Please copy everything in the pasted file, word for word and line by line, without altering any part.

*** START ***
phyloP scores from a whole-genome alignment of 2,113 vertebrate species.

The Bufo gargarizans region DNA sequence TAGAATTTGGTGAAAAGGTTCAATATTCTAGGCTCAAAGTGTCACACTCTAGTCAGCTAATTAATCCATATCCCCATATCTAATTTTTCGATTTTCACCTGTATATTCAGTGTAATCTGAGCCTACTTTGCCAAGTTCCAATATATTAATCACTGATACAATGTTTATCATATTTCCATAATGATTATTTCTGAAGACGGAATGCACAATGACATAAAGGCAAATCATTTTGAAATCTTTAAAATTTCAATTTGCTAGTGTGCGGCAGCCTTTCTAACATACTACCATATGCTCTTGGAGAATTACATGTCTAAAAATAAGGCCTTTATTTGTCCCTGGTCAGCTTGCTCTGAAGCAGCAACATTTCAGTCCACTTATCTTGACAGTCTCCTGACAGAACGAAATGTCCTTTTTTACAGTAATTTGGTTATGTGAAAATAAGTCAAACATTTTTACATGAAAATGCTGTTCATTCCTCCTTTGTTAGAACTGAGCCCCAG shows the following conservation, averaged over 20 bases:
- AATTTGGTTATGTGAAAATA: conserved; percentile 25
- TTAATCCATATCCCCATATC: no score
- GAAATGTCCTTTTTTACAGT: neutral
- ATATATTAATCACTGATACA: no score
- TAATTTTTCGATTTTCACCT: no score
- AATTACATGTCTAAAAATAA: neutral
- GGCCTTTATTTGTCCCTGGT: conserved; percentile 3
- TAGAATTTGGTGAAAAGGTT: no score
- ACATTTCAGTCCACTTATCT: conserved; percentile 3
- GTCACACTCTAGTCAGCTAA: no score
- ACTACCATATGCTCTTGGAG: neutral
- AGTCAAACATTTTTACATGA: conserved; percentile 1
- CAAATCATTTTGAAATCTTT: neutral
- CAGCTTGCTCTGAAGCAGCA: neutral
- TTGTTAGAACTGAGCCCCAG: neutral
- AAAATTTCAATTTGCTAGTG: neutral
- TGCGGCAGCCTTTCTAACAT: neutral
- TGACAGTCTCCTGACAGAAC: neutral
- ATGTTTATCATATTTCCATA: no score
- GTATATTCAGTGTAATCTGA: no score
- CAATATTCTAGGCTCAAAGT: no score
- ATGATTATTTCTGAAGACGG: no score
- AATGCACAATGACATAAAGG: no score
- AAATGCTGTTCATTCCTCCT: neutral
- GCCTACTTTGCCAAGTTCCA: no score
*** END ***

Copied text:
phyloP scores from a whole-genome alignment of 2,113 vertebrate species.

The Bufo gargarizans region DNA sequence TAGAATTTGGTGAAAAGGTTCAATATTCTAGGCTCAAAGTGTCACACTCTAGTCAGCTAATTAATCCATATCCCCATATCTAATTTTTCGATTTTCACCTGTATATTCAGTGTAATCTGAGCCTACTTTGCCAAGTTCCAATATATTAATCACTGATACAATGTTTATCATATTTCCATAATGATTATTTCTGAAGACGGAATGCACAATGACATAAAGGCAAATCATTTTGAAATCTTTAAAATTTCAATTTGCTAGTGTGCGGCAGCCTTTCTAACATACTACCATATGCTCTTGGAGAATTACATGTCTAAAAATAAGGCCTTTATTTGTCCCTGGTCAGCTTGCTCTGAAGCAGCAACATTTCAGTCCACTTATCTTGACAGTCTCCTGACAGAACGAAATGTCCTTTTTTACAGTAATTTGGTTATGTGAAAATAAGTCAAACATTTTTACATGAAAATGCTGTTCATTCCTCCTTTGTTAGAACTGAGCCCCAG shows the following conservation, averaged over 20 bases:
- AATTTGGTTATGTGAAAATA: conserved; percentile 25
- TTAATCCATATCCCCATATC: no score
- GAAATGTCCTTTTTTACAGT: neutral
- ATATATTAATCACTGATACA: no score
- TAATTTTTCGATTTTCACCT: no score
- AATTACATGTCTAAAAATAA: neutral
- GGCCTTTATTTGTCCCTGGT: conserved; percentile 3
- TAGAATTTGGTGAAAAGGTT: no score
- ACATTTCAGTCCACTTATCT: conserved; percentile 3
- GTCACACTCTAGTCAGCTAA: no score
- ACTACCATATGCTCTTGGAG: neutral
- AGTCAAACATTTTTACATGA: conserved; percentile 1
- CAAATCATTTTGAAATCTTT: neutral
- CAGCTTGCTCTGAAGCAGCA: neutral
- TTGTTAGAACTGAGCCCCAG: neutral
- AAAATTTCAATTTGCTAGTG: neutral
- TGCGGCAGCCTTTCTAACAT: neutral
- TGACAGTCTCCTGACAGAAC: neutral
- ATGTTTATCATATTTCCATA: no score
- GTATATTCAGTGTAATCTGA: no score
- CAATATTCTAGGCTCAAAGT: no score
- ATGATTATTTCTGAAGACGG: no score
- AATGCACAATGACATAAAGG: no score
- AAATGCTGTTCATTCCTCCT: neutral
- GCCTACTTTGCCAAGTTCCA: no score